In a first, the Polish government has announced its plans in partnership with multiple award winning publishers, CD Projekt Red in the launching of an ‘investment fund that will offer €18 million ($20.5m) to studios working in Poland on “industrial research and experimental development or experimental development only”.’
Poland apparently is the second largest market in the video game industry in Eastern Europe, second only to Russia as Newzoo reported that the Polish games market is expected to generate $408 million. And now with almost 2000 people employed in this sector, and after taking numerous steps to ‘breed the game-development juggernaut’, seems to now be taking a step even further. In 2011, ex-prime minister of Poland Mr. Donald Tusk had given Barack Obama a copy of Witcher 2 in his visit to Poland. Coming back to 2016, this April has seen the launch of an 18 million euro investment fund in collaboration with their most successful game studio, CD Projekt Red. Speaking about this initiative, R&DE manager for CDPR Stan Just, in an email interview with GamesBeat had this to say:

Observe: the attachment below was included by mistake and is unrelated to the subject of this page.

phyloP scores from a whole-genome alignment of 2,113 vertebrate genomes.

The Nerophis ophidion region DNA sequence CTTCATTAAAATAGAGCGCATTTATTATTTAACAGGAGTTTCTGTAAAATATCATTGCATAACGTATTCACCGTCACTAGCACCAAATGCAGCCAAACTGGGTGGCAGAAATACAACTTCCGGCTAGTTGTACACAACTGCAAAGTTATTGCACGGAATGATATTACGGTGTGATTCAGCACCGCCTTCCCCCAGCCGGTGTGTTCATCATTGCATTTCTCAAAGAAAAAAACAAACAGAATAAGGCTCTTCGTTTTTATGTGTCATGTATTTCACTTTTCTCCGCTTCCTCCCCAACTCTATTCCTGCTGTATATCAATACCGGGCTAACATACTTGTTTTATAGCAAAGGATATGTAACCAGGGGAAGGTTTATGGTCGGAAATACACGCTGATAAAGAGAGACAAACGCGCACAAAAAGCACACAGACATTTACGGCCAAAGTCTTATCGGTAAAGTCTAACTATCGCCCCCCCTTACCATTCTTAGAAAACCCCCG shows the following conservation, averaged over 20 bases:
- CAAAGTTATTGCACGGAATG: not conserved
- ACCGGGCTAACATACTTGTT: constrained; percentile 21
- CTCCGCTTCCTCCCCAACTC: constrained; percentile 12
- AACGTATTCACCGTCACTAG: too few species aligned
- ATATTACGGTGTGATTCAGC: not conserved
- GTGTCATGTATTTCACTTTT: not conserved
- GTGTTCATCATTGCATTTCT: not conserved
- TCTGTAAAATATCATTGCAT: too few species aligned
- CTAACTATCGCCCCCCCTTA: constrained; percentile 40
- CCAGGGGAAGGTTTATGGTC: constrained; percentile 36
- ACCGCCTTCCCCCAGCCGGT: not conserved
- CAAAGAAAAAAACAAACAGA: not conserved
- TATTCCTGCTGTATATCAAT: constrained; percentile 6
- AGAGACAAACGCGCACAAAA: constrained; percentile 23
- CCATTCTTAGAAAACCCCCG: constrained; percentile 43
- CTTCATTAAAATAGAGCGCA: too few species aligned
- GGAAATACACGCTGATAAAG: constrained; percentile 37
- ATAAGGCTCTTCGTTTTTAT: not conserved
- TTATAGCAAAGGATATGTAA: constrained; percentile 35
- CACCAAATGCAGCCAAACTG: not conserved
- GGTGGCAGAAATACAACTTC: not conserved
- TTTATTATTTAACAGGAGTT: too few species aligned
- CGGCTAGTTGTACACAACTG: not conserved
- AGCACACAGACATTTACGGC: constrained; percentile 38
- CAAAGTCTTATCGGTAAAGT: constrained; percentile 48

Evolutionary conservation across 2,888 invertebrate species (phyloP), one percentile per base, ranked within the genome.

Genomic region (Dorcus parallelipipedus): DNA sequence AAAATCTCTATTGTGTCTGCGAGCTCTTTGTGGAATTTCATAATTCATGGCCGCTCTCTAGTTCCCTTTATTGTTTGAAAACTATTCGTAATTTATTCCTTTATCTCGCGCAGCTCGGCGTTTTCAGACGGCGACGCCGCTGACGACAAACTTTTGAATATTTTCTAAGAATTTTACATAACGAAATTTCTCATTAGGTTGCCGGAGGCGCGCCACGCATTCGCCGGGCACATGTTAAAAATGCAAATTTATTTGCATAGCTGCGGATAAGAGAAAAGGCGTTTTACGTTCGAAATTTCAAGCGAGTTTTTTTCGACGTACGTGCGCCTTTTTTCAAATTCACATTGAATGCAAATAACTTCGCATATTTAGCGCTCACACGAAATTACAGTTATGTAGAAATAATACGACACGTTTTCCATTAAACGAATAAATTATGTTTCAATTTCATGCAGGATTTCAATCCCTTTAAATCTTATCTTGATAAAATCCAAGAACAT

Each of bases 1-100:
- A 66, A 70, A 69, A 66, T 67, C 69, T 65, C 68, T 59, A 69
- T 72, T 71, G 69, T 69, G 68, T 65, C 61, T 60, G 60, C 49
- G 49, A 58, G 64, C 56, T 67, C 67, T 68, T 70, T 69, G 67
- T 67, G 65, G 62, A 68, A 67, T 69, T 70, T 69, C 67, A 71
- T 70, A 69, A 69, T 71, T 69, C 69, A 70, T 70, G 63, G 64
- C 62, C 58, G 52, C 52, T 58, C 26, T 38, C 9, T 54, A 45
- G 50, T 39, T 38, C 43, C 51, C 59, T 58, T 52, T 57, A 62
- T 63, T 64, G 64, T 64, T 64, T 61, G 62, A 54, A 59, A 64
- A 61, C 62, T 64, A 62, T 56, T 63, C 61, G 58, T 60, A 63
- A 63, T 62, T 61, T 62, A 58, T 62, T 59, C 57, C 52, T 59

“Any Poland-based company is eligible if only it has an innovative project to pitch, which fits within designated program parameters.
This what a studio needs to qualify:
1. Developers must have a budget of 500,000 Polish zloty ($129,461) to 20 million zloty ($5,178,464).
2. A project timeline of up to three years.
3. Consists of industrial research and experimental development or experimental development only.
4. Contractors may only make up 60 percent of eligible costs.
5. Work done in Poland.”
Elaborating about the topic at hand:
“This is a program aimed at increasing the competitiveness of the Polish gaming sector through R&D.We want to stimulate innovation in companies that already have experience in pursuing such a path, as well as encourage new companies to start embarking on more innovative projects.
As for the form of this support, it is a non-refundable grant. Its intensity ranges from 40 percent to 80 percent of eligible costs and depends on the size of the company, type of conducted research, and optional bonus, e.g., for spreading the knowledge on conferences and/or science magazines.”
It is amazing to see such initiatives being taken by the Polish government as well as CDPR is making these decisions which could most probably also give rise to their own competitors, yet proceed with the said decision. ASidCast wishes their best to this initiative!